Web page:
What role will the West Virginia Agrarian Commons play in protecting this farmland?
The Agrarian Commons will become the actual property owner. Even though the West Virginia Agrarian Commons’ purpose is agriculture, there is a second layer of protection on the property because the Fayette County Farmland Protection Board will hold a conservation easement as well. The West Virginia Agrarian Commons will lease the property to New Roots Farm to continue to develop their operations.
How much time do we have to raise the funds to purchase the land, and what happens if we aren’t able to raise the funds by then?
The Fayette County Farmland Protection Board has not given a deadline, but there are forces at play who would like to see this entire project collapse, as evidenced by the bill introduced at our state legislature. I fear if we are not successful in raising funds to purchase this property before the end of the year, we may see more legal resistance. It would be a shame for all these efforts from everyone to be wiped away.
What do you think will happen to the farmland if we are unable to preserve it as a piece of land for food production?
I believed when the farm was purchased at auction and still believe that if we did not buy it to preserve, it would have been bought and divided into lots and sold. That soil would be growing grass for lawns, not food for our tables.
What do you think the creation of the West Virginia Agrarian Commons will do to influence the local food economy that is starting to take hold in West Virginia?
I am excited about taking this state-wide organization that grew out of Fayette County and introducing it around the state. While we have some robust county farmland protection boards, we do have county commissions who question the validity of what they are doing. This happens when thousands of public dollars are spent to place easements on property that then lays fallow. Those of us with the 100-500 year vision know that it is still important and will be used in future, but in a poor county it can be seen as wasteful. The West Virginia Agrarian Commons has the potential to ease that heartburn by partnering to purchase land that has been conserved and lease it out to make sure there is active agriculture on site. It is a perfect partnership that is needed in our state.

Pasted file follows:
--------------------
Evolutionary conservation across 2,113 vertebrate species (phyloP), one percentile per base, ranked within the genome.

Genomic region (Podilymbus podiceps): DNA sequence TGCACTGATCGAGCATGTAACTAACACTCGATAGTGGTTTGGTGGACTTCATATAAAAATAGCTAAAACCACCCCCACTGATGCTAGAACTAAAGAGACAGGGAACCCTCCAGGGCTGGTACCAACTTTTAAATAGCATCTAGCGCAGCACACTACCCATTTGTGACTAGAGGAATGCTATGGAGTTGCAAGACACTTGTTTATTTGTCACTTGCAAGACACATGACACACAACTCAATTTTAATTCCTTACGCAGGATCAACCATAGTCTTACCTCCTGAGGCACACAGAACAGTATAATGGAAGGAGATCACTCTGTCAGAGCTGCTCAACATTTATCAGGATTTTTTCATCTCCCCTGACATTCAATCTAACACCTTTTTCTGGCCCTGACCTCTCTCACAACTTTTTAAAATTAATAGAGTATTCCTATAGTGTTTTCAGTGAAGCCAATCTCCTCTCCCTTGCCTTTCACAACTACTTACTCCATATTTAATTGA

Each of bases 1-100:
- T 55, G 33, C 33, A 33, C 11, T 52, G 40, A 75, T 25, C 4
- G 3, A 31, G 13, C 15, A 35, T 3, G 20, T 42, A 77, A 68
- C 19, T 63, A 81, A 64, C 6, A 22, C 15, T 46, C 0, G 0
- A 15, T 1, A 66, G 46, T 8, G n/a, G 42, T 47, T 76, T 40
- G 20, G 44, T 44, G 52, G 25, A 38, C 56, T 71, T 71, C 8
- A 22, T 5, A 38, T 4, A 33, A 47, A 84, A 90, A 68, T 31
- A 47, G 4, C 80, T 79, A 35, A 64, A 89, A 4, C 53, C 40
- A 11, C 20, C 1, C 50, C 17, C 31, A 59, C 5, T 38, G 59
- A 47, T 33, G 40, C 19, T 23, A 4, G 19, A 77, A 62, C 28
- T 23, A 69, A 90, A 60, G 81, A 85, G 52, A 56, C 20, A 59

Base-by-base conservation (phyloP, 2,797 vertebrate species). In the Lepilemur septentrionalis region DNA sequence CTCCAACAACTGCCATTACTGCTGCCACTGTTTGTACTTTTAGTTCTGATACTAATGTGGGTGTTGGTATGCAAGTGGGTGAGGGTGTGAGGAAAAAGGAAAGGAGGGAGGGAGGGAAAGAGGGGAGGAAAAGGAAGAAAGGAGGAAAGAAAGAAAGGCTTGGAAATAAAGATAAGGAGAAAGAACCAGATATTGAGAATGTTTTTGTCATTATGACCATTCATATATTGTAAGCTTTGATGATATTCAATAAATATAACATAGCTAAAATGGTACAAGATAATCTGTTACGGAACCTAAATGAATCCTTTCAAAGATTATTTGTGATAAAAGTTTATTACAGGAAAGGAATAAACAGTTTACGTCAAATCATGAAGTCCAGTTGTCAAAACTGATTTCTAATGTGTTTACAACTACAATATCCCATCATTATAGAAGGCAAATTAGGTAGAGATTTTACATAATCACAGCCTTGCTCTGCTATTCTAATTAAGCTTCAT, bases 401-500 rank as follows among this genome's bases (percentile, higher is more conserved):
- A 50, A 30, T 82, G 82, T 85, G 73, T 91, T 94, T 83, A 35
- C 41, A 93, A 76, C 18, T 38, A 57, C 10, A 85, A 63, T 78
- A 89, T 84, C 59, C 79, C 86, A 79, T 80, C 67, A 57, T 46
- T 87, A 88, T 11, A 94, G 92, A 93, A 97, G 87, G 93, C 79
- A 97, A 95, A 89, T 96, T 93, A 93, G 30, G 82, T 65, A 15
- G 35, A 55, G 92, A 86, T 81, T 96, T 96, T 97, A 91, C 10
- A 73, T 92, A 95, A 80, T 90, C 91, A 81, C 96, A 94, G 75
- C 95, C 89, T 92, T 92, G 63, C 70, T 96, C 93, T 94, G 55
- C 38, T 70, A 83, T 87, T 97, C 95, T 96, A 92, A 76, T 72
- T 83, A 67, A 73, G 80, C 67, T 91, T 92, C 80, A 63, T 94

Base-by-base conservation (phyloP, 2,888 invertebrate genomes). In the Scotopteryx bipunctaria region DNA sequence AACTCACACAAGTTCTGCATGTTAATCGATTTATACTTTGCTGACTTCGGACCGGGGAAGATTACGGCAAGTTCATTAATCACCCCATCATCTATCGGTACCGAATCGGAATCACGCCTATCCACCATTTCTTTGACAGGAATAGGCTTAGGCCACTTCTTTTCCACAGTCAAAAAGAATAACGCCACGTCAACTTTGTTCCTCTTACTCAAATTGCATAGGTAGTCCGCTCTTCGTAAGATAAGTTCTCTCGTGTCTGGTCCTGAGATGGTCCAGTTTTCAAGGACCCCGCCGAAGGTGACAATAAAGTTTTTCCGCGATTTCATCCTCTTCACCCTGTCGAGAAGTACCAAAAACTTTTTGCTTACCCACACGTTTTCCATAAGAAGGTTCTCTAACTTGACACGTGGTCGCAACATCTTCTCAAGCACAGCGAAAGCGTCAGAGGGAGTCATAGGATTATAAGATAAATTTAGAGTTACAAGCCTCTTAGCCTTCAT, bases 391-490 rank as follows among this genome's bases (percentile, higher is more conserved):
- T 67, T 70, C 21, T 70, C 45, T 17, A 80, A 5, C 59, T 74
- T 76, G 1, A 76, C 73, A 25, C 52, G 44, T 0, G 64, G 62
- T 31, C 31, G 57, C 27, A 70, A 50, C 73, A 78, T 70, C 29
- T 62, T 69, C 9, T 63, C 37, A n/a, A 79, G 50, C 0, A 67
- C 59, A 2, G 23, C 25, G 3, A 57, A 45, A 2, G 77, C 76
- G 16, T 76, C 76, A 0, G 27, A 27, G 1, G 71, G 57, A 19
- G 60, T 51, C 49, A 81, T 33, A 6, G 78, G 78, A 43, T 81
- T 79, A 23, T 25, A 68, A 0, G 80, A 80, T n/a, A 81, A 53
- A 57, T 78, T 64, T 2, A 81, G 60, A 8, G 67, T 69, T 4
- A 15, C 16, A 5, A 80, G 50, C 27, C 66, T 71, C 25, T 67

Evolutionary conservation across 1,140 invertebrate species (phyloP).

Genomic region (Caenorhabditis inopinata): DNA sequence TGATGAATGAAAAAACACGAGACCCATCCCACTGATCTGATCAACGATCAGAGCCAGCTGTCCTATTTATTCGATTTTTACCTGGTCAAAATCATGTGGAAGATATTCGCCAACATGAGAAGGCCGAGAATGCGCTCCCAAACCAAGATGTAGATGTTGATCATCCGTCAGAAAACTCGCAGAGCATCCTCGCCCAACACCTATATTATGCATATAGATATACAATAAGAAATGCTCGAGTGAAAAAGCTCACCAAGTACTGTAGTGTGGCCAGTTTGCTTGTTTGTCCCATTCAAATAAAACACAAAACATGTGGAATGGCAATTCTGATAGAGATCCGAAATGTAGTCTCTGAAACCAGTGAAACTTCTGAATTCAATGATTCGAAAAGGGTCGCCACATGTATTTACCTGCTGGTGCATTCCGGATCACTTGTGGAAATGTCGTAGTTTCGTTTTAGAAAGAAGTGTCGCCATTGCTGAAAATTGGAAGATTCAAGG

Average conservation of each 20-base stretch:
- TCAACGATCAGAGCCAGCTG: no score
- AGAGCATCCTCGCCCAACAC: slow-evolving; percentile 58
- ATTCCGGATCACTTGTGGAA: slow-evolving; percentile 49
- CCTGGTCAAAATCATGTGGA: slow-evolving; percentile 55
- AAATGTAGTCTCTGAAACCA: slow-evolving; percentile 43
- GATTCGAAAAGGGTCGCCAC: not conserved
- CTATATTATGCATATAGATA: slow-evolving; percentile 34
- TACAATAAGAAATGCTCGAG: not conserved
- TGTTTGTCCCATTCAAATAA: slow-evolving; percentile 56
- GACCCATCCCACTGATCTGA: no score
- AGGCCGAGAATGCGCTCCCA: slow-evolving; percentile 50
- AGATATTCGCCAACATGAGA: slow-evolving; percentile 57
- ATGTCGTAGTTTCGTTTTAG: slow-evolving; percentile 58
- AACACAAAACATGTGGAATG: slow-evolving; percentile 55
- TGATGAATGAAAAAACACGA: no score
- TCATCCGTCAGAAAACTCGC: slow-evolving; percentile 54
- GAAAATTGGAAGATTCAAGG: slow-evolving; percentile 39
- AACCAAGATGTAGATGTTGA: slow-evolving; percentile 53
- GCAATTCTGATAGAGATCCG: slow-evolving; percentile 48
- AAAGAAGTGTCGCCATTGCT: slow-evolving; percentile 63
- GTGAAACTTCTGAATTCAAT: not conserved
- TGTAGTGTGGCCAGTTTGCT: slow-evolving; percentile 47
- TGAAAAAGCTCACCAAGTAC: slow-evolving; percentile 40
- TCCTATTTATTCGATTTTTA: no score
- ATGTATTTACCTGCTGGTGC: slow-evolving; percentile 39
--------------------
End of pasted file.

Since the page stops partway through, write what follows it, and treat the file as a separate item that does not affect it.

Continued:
Why should readers support the West Virginia Agrarian Commons?
As our world continues to cope with climate change, we are starting to see traditional agricultural areas changing in ways that would make agriculture difficult. Every study I see seems like West Virginia will maintain and even improve its ability to produce agriculture. It is a bit of a secret and a fact that West Virginia’s greatest resource is not coal or timber, it is water. West Virginia has vast volumes of water while other areas see drought. These are all reasons we need to invest in preserving and growing agriculture in West Virginia. It may be where your children or grandchildren get their food in the future.
Born and raised in Huntington, West Virginia, Adam attended Marshall University, receiving a BFA in sculpture with a minor in history in 1995 and a master’s in painting in 2001. He went on to receive an MFA in painting and printmaking from Western Michigan University, after which he returned to West Virginia to raise his family. In 2006, he was appointed State Museum Director by then Governor Manchin and oversaw the 17.6 million dollar renovation of the State Museum at the Culture Center. As State Museum Director, he also oversaw Jenkins Plantation, Independence Hall, Grave Creek Mound Archaeological complex, Camp Washington-Carver, and Museum in the Park at Chief Logan State Park. In 2010, he was hired by West Virginia State University as a Community and Economic Development Extension Agent for Fayette County. He is a founding board member of the West Virginia Agrarian Commons, Vice-Chair of the Fayette County Solid Waste Authority, Vice-President of the Mountain State Trail Alliance, and Secretary-Elect of the Joint Council of Extension Professionals. He is author of Destination: Beautification – A Community Resource Guide, released in 2015. He currently lives and works in Oak Hill, West Virginia.